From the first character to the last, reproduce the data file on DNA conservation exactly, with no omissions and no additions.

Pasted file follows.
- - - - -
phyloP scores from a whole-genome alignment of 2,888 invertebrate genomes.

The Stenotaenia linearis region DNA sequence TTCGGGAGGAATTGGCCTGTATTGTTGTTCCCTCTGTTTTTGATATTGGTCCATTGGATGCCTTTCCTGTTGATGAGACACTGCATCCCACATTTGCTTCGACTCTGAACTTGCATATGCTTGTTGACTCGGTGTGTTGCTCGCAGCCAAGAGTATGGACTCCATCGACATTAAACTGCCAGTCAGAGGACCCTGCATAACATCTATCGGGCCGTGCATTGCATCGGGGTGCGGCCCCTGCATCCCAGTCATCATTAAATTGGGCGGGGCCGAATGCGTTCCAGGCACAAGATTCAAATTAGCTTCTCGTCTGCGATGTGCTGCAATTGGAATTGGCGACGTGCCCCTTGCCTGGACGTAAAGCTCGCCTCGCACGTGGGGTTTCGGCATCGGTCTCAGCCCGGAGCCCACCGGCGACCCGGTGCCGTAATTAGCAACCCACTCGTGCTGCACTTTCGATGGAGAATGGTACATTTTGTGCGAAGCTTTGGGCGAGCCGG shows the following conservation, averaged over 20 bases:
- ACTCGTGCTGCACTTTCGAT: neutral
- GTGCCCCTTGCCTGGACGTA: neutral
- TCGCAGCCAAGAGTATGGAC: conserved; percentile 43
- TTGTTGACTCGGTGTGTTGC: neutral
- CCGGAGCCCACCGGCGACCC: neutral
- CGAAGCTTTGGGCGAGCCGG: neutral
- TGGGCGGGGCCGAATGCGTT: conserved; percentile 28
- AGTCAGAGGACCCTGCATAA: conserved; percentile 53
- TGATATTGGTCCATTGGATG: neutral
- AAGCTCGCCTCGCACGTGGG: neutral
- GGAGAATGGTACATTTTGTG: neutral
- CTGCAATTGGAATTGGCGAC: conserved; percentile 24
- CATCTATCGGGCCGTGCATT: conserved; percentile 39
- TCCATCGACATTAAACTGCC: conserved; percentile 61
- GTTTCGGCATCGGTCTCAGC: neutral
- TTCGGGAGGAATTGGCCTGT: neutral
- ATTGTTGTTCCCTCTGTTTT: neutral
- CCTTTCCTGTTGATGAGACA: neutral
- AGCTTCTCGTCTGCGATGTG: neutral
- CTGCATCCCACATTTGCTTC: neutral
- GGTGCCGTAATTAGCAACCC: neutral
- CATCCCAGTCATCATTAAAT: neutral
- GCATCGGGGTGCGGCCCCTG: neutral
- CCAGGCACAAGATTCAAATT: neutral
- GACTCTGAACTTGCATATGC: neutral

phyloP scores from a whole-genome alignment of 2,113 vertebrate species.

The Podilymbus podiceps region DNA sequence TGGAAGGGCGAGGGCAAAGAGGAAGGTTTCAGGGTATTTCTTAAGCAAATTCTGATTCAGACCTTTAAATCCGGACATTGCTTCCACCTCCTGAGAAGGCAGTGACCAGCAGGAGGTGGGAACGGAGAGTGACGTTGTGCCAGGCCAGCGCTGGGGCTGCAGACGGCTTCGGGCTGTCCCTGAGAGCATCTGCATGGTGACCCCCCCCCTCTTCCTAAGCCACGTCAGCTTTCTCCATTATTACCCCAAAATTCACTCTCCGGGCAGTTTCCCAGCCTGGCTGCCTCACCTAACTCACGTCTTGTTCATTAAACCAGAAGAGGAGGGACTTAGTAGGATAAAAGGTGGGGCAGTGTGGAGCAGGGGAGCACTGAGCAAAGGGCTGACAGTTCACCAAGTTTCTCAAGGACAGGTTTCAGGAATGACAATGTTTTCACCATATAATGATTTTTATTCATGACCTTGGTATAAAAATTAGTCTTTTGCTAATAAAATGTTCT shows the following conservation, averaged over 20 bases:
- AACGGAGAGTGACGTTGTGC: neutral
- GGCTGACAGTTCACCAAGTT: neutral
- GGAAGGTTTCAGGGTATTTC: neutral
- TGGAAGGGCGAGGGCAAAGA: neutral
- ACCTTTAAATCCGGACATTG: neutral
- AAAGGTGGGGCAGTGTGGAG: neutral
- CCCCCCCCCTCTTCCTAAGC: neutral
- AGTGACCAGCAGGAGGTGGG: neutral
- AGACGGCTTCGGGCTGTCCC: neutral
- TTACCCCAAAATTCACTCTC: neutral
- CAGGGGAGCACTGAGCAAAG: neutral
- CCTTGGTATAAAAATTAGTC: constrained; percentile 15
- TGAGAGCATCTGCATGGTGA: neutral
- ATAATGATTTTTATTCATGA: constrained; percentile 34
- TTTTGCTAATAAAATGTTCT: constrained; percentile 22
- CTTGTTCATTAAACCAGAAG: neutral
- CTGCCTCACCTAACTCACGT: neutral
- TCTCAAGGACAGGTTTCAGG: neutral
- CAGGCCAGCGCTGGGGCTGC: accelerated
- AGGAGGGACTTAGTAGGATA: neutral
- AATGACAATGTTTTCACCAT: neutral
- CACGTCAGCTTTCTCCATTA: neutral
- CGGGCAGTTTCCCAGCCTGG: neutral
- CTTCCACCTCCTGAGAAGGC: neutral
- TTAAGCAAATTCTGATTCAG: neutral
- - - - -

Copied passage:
phyloP scores from a whole-genome alignment of 2,888 invertebrate genomes.

The Stenotaenia linearis region DNA sequence TTCGGGAGGAATTGGCCTGTATTGTTGTTCCCTCTGTTTTTGATATTGGTCCATTGGATGCCTTTCCTGTTGATGAGACACTGCATCCCACATTTGCTTCGACTCTGAACTTGCATATGCTTGTTGACTCGGTGTGTTGCTCGCAGCCAAGAGTATGGACTCCATCGACATTAAACTGCCAGTCAGAGGACCCTGCATAACATCTATCGGGCCGTGCATTGCATCGGGGTGCGGCCCCTGCATCCCAGTCATCATTAAATTGGGCGGGGCCGAATGCGTTCCAGGCACAAGATTCAAATTAGCTTCTCGTCTGCGATGTGCTGCAATTGGAATTGGCGACGTGCCCCTTGCCTGGACGTAAAGCTCGCCTCGCACGTGGGGTTTCGGCATCGGTCTCAGCCCGGAGCCCACCGGCGACCCGGTGCCGTAATTAGCAACCCACTCGTGCTGCACTTTCGATGGAGAATGGTACATTTTGTGCGAAGCTTTGGGCGAGCCGG shows the following conservation, averaged over 20 bases:
- ACTCGTGCTGCACTTTCGAT: neutral
- GTGCCCCTTGCCTGGACGTA: neutral
- TCGCAGCCAAGAGTATGGAC: conserved; percentile 43
- TTGTTGACTCGGTGTGTTGC: neutral
- CCGGAGCCCACCGGCGACCC: neutral
- CGAAGCTTTGGGCGAGCCGG: neutral
- TGGGCGGGGCCGAATGCGTT: conserved; percentile 28
- AGTCAGAGGACCCTGCATAA: conserved; percentile 53
- TGATATTGGTCCATTGGATG: neutral
- AAGCTCGCCTCGCACGTGGG: neutral
- GGAGAATGGTACATTTTGTG: neutral
- CTGCAATTGGAATTGGCGAC: conserved; percentile 24
- CATCTATCGGGCCGTGCATT: conserved; percentile 39
- TCCATCGACATTAAACTGCC: conserved; percentile 61
- GTTTCGGCATCGGTCTCAGC: neutral
- TTCGGGAGGAATTGGCCTGT: neutral
- ATTGTTGTTCCCTCTGTTTT: neutral
- CCTTTCCTGTTGATGAGACA: neutral
- AGCTTCTCGTCTGCGATGTG: neutral
- CTGCATCCCACATTTGCTTC: neutral
- GGTGCCGTAATTAGCAACCC: neutral
- CATCCCAGTCATCATTAAAT: neutral
- GCATCGGGGTGCGGCCCCTG: neutral
- CCAGGCACAAGATTCAAATT: neutral
- GACTCTGAACTTGCATATGC: neutral

phyloP scores from a whole-genome alignment of 2,113 vertebrate species.

The Podilymbus podiceps region DNA sequence TGGAAGGGCGAGGGCAAAGAGGAAGGTTTCAGGGTATTTCTTAAGCAAATTCTGATTCAGACCTTTAAATCCGGACATTGCTTCCACCTCCTGAGAAGGCAGTGACCAGCAGGAGGTGGGAACGGAGAGTGACGTTGTGCCAGGCCAGCGCTGGGGCTGCAGACGGCTTCGGGCTGTCCCTGAGAGCATCTGCATGGTGACCCCCCCCCTCTTCCTAAGCCACGTCAGCTTTCTCCATTATTACCCCAAAATTCACTCTCCGGGCAGTTTCCCAGCCTGGCTGCCTCACCTAACTCACGTCTTGTTCATTAAACCAGAAGAGGAGGGACTTAGTAGGATAAAAGGTGGGGCAGTGTGGAGCAGGGGAGCACTGAGCAAAGGGCTGACAGTTCACCAAGTTTCTCAAGGACAGGTTTCAGGAATGACAATGTTTTCACCATATAATGATTTTTATTCATGACCTTGGTATAAAAATTAGTCTTTTGCTAATAAAATGTTCT shows the following conservation, averaged over 20 bases:
- AACGGAGAGTGACGTTGTGC: neutral
- GGCTGACAGTTCACCAAGTT: neutral
- GGAAGGTTTCAGGGTATTTC: neutral
- TGGAAGGGCGAGGGCAAAGA: neutral
- ACCTTTAAATCCGGACATTG: neutral
- AAAGGTGGGGCAGTGTGGAG: neutral
- CCCCCCCCCTCTTCCTAAGC: neutral
- AGTGACCAGCAGGAGGTGGG: neutral
- AGACGGCTTCGGGCTGTCCC: neutral
- TTACCCCAAAATTCACTCTC: neutral
- CAGGGGAGCACTGAGCAAAG: neutral
- CCTTGGTATAAAAATTAGTC: constrained; percentile 15
- TGAGAGCATCTGCATGGTGA: neutral
- ATAATGATTTTTATTCATGA: constrained; percentile 34
- TTTTGCTAATAAAATGTTCT: constrained; percentile 22
- CTTGTTCATTAAACCAGAAG: neutral
- CTGCCTCACCTAACTCACGT: neutral
- TCTCAAGGACAGGTTTCAGG: neutral
- CAGGCCAGCGCTGGGGCTGC: accelerated
- AGGAGGGACTTAGTAGGATA: neutral
- AATGACAATGTTTTCACCAT: neutral
- CACGTCAGCTTTCTCCATTA: neutral
- CGGGCAGTTTCCCAGCCTGG: neutral
- CTTCCACCTCCTGAGAAGGC: neutral
- TTAAGCAAATTCTGATTCAG: neutral